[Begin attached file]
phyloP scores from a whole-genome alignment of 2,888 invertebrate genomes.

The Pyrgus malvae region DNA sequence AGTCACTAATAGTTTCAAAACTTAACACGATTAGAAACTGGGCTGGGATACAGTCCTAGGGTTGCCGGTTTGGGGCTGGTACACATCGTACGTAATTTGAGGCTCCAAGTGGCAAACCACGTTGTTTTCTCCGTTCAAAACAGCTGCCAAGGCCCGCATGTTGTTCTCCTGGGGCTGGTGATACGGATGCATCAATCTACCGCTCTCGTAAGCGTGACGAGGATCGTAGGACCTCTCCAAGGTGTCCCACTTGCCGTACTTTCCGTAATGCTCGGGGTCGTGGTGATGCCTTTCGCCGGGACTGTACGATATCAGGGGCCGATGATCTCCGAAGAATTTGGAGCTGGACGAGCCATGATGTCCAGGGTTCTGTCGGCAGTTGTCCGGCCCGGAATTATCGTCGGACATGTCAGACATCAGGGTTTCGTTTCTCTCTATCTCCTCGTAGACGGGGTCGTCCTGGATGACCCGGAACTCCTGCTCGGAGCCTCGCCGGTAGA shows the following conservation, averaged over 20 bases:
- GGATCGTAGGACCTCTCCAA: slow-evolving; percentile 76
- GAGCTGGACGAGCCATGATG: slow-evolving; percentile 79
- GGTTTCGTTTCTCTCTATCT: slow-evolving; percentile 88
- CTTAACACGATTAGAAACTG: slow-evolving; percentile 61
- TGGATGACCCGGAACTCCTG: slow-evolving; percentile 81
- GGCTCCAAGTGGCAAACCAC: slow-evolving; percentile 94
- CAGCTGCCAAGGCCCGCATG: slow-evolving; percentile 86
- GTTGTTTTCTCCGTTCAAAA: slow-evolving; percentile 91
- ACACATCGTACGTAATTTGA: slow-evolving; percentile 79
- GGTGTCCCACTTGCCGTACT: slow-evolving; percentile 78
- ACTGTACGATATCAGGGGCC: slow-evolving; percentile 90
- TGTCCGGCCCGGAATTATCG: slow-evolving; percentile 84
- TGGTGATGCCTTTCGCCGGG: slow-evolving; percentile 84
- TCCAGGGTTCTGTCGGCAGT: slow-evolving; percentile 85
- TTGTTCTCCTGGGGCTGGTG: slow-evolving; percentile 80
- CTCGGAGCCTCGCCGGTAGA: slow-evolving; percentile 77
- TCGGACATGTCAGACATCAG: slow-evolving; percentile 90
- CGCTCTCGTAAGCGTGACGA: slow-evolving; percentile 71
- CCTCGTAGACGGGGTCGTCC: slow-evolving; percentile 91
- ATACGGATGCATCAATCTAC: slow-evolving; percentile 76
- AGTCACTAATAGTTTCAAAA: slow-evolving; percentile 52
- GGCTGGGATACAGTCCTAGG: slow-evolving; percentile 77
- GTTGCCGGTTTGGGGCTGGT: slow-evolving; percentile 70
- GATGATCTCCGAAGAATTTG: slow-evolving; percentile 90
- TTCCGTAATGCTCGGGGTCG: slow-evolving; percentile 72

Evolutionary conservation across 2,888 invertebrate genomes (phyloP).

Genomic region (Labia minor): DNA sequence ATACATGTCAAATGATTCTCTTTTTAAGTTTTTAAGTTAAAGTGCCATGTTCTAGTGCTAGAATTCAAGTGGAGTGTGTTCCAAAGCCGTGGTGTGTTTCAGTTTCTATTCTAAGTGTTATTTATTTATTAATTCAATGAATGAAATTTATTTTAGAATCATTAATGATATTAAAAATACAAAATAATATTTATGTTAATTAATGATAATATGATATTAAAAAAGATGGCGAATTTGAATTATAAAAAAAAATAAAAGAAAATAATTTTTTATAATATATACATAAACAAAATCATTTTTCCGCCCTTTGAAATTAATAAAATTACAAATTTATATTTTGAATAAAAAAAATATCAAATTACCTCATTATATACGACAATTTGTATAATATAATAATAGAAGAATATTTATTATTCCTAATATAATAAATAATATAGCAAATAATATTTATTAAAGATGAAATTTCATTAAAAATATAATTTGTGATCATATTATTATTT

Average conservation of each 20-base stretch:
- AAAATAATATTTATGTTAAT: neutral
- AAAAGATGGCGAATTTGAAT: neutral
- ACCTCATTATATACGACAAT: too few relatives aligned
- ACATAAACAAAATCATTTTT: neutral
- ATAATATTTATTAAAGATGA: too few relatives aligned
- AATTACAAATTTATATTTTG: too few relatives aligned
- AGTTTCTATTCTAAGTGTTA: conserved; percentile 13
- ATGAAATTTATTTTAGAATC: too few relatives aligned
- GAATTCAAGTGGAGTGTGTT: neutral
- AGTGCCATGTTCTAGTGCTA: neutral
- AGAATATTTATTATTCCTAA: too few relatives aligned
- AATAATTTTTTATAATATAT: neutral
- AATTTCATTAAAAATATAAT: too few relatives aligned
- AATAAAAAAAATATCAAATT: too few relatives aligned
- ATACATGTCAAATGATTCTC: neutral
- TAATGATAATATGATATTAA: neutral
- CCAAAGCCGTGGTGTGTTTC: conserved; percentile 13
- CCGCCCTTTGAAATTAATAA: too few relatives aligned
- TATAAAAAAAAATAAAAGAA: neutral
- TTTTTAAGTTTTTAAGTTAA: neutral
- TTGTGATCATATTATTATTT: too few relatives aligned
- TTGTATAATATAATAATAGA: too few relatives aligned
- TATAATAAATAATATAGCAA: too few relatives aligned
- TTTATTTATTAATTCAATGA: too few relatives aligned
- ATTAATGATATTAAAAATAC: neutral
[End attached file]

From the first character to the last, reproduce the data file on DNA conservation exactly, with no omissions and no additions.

phyloP scores from a whole-genome alignment of 2,888 invertebrate genomes.

The Pyrgus malvae region DNA sequence AGTCACTAATAGTTTCAAAACTTAACACGATTAGAAACTGGGCTGGGATACAGTCCTAGGGTTGCCGGTTTGGGGCTGGTACACATCGTACGTAATTTGAGGCTCCAAGTGGCAAACCACGTTGTTTTCTCCGTTCAAAACAGCTGCCAAGGCCCGCATGTTGTTCTCCTGGGGCTGGTGATACGGATGCATCAATCTACCGCTCTCGTAAGCGTGACGAGGATCGTAGGACCTCTCCAAGGTGTCCCACTTGCCGTACTTTCCGTAATGCTCGGGGTCGTGGTGATGCCTTTCGCCGGGACTGTACGATATCAGGGGCCGATGATCTCCGAAGAATTTGGAGCTGGACGAGCCATGATGTCCAGGGTTCTGTCGGCAGTTGTCCGGCCCGGAATTATCGTCGGACATGTCAGACATCAGGGTTTCGTTTCTCTCTATCTCCTCGTAGACGGGGTCGTCCTGGATGACCCGGAACTCCTGCTCGGAGCCTCGCCGGTAGA shows the following conservation, averaged over 20 bases:
- GGATCGTAGGACCTCTCCAA: slow-evolving; percentile 76
- GAGCTGGACGAGCCATGATG: slow-evolving; percentile 79
- GGTTTCGTTTCTCTCTATCT: slow-evolving; percentile 88
- CTTAACACGATTAGAAACTG: slow-evolving; percentile 61
- TGGATGACCCGGAACTCCTG: slow-evolving; percentile 81
- GGCTCCAAGTGGCAAACCAC: slow-evolving; percentile 94
- CAGCTGCCAAGGCCCGCATG: slow-evolving; percentile 86
- GTTGTTTTCTCCGTTCAAAA: slow-evolving; percentile 91
- ACACATCGTACGTAATTTGA: slow-evolving; percentile 79
- GGTGTCCCACTTGCCGTACT: slow-evolving; percentile 78
- ACTGTACGATATCAGGGGCC: slow-evolving; percentile 90
- TGTCCGGCCCGGAATTATCG: slow-evolving; percentile 84
- TGGTGATGCCTTTCGCCGGG: slow-evolving; percentile 84
- TCCAGGGTTCTGTCGGCAGT: slow-evolving; percentile 85
- TTGTTCTCCTGGGGCTGGTG: slow-evolving; percentile 80
- CTCGGAGCCTCGCCGGTAGA: slow-evolving; percentile 77
- TCGGACATGTCAGACATCAG: slow-evolving; percentile 90
- CGCTCTCGTAAGCGTGACGA: slow-evolving; percentile 71
- CCTCGTAGACGGGGTCGTCC: slow-evolving; percentile 91
- ATACGGATGCATCAATCTAC: slow-evolving; percentile 76
- AGTCACTAATAGTTTCAAAA: slow-evolving; percentile 52
- GGCTGGGATACAGTCCTAGG: slow-evolving; percentile 77
- GTTGCCGGTTTGGGGCTGGT: slow-evolving; percentile 70
- GATGATCTCCGAAGAATTTG: slow-evolving; percentile 90
- TTCCGTAATGCTCGGGGTCG: slow-evolving; percentile 72

Evolutionary conservation across 2,888 invertebrate genomes (phyloP).

Genomic region (Labia minor): DNA sequence ATACATGTCAAATGATTCTCTTTTTAAGTTTTTAAGTTAAAGTGCCATGTTCTAGTGCTAGAATTCAAGTGGAGTGTGTTCCAAAGCCGTGGTGTGTTTCAGTTTCTATTCTAAGTGTTATTTATTTATTAATTCAATGAATGAAATTTATTTTAGAATCATTAATGATATTAAAAATACAAAATAATATTTATGTTAATTAATGATAATATGATATTAAAAAAGATGGCGAATTTGAATTATAAAAAAAAATAAAAGAAAATAATTTTTTATAATATATACATAAACAAAATCATTTTTCCGCCCTTTGAAATTAATAAAATTACAAATTTATATTTTGAATAAAAAAAATATCAAATTACCTCATTATATACGACAATTTGTATAATATAATAATAGAAGAATATTTATTATTCCTAATATAATAAATAATATAGCAAATAATATTTATTAAAGATGAAATTTCATTAAAAATATAATTTGTGATCATATTATTATTT

Average conservation of each 20-base stretch:
- AAAATAATATTTATGTTAAT: neutral
- AAAAGATGGCGAATTTGAAT: neutral
- ACCTCATTATATACGACAAT: too few relatives aligned
- ACATAAACAAAATCATTTTT: neutral
- ATAATATTTATTAAAGATGA: too few relatives aligned
- AATTACAAATTTATATTTTG: too few relatives aligned
- AGTTTCTATTCTAAGTGTTA: conserved; percentile 13
- ATGAAATTTATTTTAGAATC: too few relatives aligned
- GAATTCAAGTGGAGTGTGTT: neutral
- AGTGCCATGTTCTAGTGCTA: neutral
- AGAATATTTATTATTCCTAA: too few relatives aligned
- AATAATTTTTTATAATATAT: neutral
- AATTTCATTAAAAATATAAT: too few relatives aligned
- AATAAAAAAAATATCAAATT: too few relatives aligned
- ATACATGTCAAATGATTCTC: neutral
- TAATGATAATATGATATTAA: neutral
- CCAAAGCCGTGGTGTGTTTC: conserved; percentile 13
- CCGCCCTTTGAAATTAATAA: too few relatives aligned
- TATAAAAAAAAATAAAAGAA: neutral
- TTTTTAAGTTTTTAAGTTAA: neutral
- TTGTGATCATATTATTATTT: too few relatives aligned
- TTGTATAATATAATAATAGA: too few relatives aligned
- TATAATAAATAATATAGCAA: too few relatives aligned
- TTTATTTATTAATTCAATGA: too few relatives aligned
- ATTAATGATATTAAAAATAC: neutral